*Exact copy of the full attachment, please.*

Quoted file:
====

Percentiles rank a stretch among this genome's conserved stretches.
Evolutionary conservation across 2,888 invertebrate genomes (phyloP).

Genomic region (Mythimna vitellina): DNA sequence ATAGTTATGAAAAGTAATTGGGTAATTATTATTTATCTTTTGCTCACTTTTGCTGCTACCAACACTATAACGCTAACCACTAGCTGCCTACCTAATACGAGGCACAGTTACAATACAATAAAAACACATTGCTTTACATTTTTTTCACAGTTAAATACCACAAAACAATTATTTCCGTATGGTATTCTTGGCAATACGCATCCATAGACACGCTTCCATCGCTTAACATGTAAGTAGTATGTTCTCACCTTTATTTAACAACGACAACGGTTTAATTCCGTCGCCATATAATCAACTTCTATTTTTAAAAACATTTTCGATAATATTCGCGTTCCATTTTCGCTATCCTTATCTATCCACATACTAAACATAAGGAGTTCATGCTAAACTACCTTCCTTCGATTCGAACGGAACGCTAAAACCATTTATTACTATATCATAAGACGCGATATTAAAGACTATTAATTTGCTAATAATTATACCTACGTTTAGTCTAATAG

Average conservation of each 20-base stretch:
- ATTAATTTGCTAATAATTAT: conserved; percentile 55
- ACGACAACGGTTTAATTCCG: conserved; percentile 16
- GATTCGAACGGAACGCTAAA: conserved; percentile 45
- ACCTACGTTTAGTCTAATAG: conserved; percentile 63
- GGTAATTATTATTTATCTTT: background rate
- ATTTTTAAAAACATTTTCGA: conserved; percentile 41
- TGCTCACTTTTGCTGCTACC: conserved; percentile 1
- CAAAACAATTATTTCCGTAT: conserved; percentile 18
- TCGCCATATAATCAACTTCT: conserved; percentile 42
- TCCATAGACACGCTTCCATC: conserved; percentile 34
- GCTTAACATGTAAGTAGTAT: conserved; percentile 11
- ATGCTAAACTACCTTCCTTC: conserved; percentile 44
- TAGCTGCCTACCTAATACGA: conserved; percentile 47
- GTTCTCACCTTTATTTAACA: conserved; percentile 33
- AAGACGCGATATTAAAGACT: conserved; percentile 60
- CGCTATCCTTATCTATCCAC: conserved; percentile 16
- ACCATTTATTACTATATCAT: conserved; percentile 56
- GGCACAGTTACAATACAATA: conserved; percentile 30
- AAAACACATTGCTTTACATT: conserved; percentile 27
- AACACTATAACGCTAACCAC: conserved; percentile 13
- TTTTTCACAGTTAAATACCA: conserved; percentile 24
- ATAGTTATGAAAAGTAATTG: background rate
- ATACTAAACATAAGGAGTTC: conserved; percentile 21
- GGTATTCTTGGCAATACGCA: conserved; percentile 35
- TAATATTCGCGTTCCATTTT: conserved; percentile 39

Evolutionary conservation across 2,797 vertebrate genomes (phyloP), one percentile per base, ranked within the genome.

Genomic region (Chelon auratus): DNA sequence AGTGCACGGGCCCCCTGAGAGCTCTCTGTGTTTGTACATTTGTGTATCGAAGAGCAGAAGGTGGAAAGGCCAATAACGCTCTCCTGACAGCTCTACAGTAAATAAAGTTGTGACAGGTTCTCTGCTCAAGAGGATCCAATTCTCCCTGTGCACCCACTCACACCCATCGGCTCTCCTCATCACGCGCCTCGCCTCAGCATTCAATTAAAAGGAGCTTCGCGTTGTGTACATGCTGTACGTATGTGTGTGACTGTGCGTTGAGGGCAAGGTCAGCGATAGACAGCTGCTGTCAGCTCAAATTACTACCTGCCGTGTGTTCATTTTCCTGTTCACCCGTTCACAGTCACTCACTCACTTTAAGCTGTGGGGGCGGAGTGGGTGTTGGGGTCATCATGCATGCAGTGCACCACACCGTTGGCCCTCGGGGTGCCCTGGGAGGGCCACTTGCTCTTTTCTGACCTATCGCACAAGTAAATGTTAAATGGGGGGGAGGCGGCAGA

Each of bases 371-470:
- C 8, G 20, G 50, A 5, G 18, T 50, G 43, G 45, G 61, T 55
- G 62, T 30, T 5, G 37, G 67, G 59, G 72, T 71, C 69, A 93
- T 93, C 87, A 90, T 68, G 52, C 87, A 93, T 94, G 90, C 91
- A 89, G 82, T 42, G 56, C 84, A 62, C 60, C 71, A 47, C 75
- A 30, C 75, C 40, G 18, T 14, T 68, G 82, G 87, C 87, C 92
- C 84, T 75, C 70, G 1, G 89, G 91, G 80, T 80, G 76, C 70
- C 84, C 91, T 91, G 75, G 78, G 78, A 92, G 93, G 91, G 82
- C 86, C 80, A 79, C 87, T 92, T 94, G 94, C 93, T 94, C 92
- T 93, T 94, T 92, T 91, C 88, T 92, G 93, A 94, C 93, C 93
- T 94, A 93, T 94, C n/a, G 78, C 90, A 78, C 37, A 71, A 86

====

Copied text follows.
Percentiles rank a stretch among this genome's conserved stretches.
Evolutionary conservation across 2,888 invertebrate genomes (phyloP).

Genomic region (Mythimna vitellina): DNA sequence ATAGTTATGAAAAGTAATTGGGTAATTATTATTTATCTTTTGCTCACTTTTGCTGCTACCAACACTATAACGCTAACCACTAGCTGCCTACCTAATACGAGGCACAGTTACAATACAATAAAAACACATTGCTTTACATTTTTTTCACAGTTAAATACCACAAAACAATTATTTCCGTATGGTATTCTTGGCAATACGCATCCATAGACACGCTTCCATCGCTTAACATGTAAGTAGTATGTTCTCACCTTTATTTAACAACGACAACGGTTTAATTCCGTCGCCATATAATCAACTTCTATTTTTAAAAACATTTTCGATAATATTCGCGTTCCATTTTCGCTATCCTTATCTATCCACATACTAAACATAAGGAGTTCATGCTAAACTACCTTCCTTCGATTCGAACGGAACGCTAAAACCATTTATTACTATATCATAAGACGCGATATTAAAGACTATTAATTTGCTAATAATTATACCTACGTTTAGTCTAATAG

Average conservation of each 20-base stretch:
- ATTAATTTGCTAATAATTAT: conserved; percentile 55
- ACGACAACGGTTTAATTCCG: conserved; percentile 16
- GATTCGAACGGAACGCTAAA: conserved; percentile 45
- ACCTACGTTTAGTCTAATAG: conserved; percentile 63
- GGTAATTATTATTTATCTTT: background rate
- ATTTTTAAAAACATTTTCGA: conserved; percentile 41
- TGCTCACTTTTGCTGCTACC: conserved; percentile 1
- CAAAACAATTATTTCCGTAT: conserved; percentile 18
- TCGCCATATAATCAACTTCT: conserved; percentile 42
- TCCATAGACACGCTTCCATC: conserved; percentile 34
- GCTTAACATGTAAGTAGTAT: conserved; percentile 11
- ATGCTAAACTACCTTCCTTC: conserved; percentile 44
- TAGCTGCCTACCTAATACGA: conserved; percentile 47
- GTTCTCACCTTTATTTAACA: conserved; percentile 33
- AAGACGCGATATTAAAGACT: conserved; percentile 60
- CGCTATCCTTATCTATCCAC: conserved; percentile 16
- ACCATTTATTACTATATCAT: conserved; percentile 56
- GGCACAGTTACAATACAATA: conserved; percentile 30
- AAAACACATTGCTTTACATT: conserved; percentile 27
- AACACTATAACGCTAACCAC: conserved; percentile 13
- TTTTTCACAGTTAAATACCA: conserved; percentile 24
- ATAGTTATGAAAAGTAATTG: background rate
- ATACTAAACATAAGGAGTTC: conserved; percentile 21
- GGTATTCTTGGCAATACGCA: conserved; percentile 35
- TAATATTCGCGTTCCATTTT: conserved; percentile 39

Evolutionary conservation across 2,797 vertebrate genomes (phyloP), one percentile per base, ranked within the genome.

Genomic region (Chelon auratus): DNA sequence AGTGCACGGGCCCCCTGAGAGCTCTCTGTGTTTGTACATTTGTGTATCGAAGAGCAGAAGGTGGAAAGGCCAATAACGCTCTCCTGACAGCTCTACAGTAAATAAAGTTGTGACAGGTTCTCTGCTCAAGAGGATCCAATTCTCCCTGTGCACCCACTCACACCCATCGGCTCTCCTCATCACGCGCCTCGCCTCAGCATTCAATTAAAAGGAGCTTCGCGTTGTGTACATGCTGTACGTATGTGTGTGACTGTGCGTTGAGGGCAAGGTCAGCGATAGACAGCTGCTGTCAGCTCAAATTACTACCTGCCGTGTGTTCATTTTCCTGTTCACCCGTTCACAGTCACTCACTCACTTTAAGCTGTGGGGGCGGAGTGGGTGTTGGGGTCATCATGCATGCAGTGCACCACACCGTTGGCCCTCGGGGTGCCCTGGGAGGGCCACTTGCTCTTTTCTGACCTATCGCACAAGTAAATGTTAAATGGGGGGGAGGCGGCAGA

Each of bases 371-470:
- C 8, G 20, G 50, A 5, G 18, T 50, G 43, G 45, G 61, T 55
- G 62, T 30, T 5, G 37, G 67, G 59, G 72, T 71, C 69, A 93
- T 93, C 87, A 90, T 68, G 52, C 87, A 93, T 94, G 90, C 91
- A 89, G 82, T 42, G 56, C 84, A 62, C 60, C 71, A 47, C 75
- A 30, C 75, C 40, G 18, T 14, T 68, G 82, G 87, C 87, C 92
- C 84, T 75, C 70, G 1, G 89, G 91, G 80, T 80, G 76, C 70
- C 84, C 91, T 91, G 75, G 78, G 78, A 92, G 93, G 91, G 82
- C 86, C 80, A 79, C 87, T 92, T 94, G 94, C 93, T 94, C 92
- T 93, T 94, T 92, T 91, C 88, T 92, G 93, A 94, C 93, C 93
- T 94, A 93, T 94, C n/a, G 78, C 90, A 78, C 37, A 71, A 86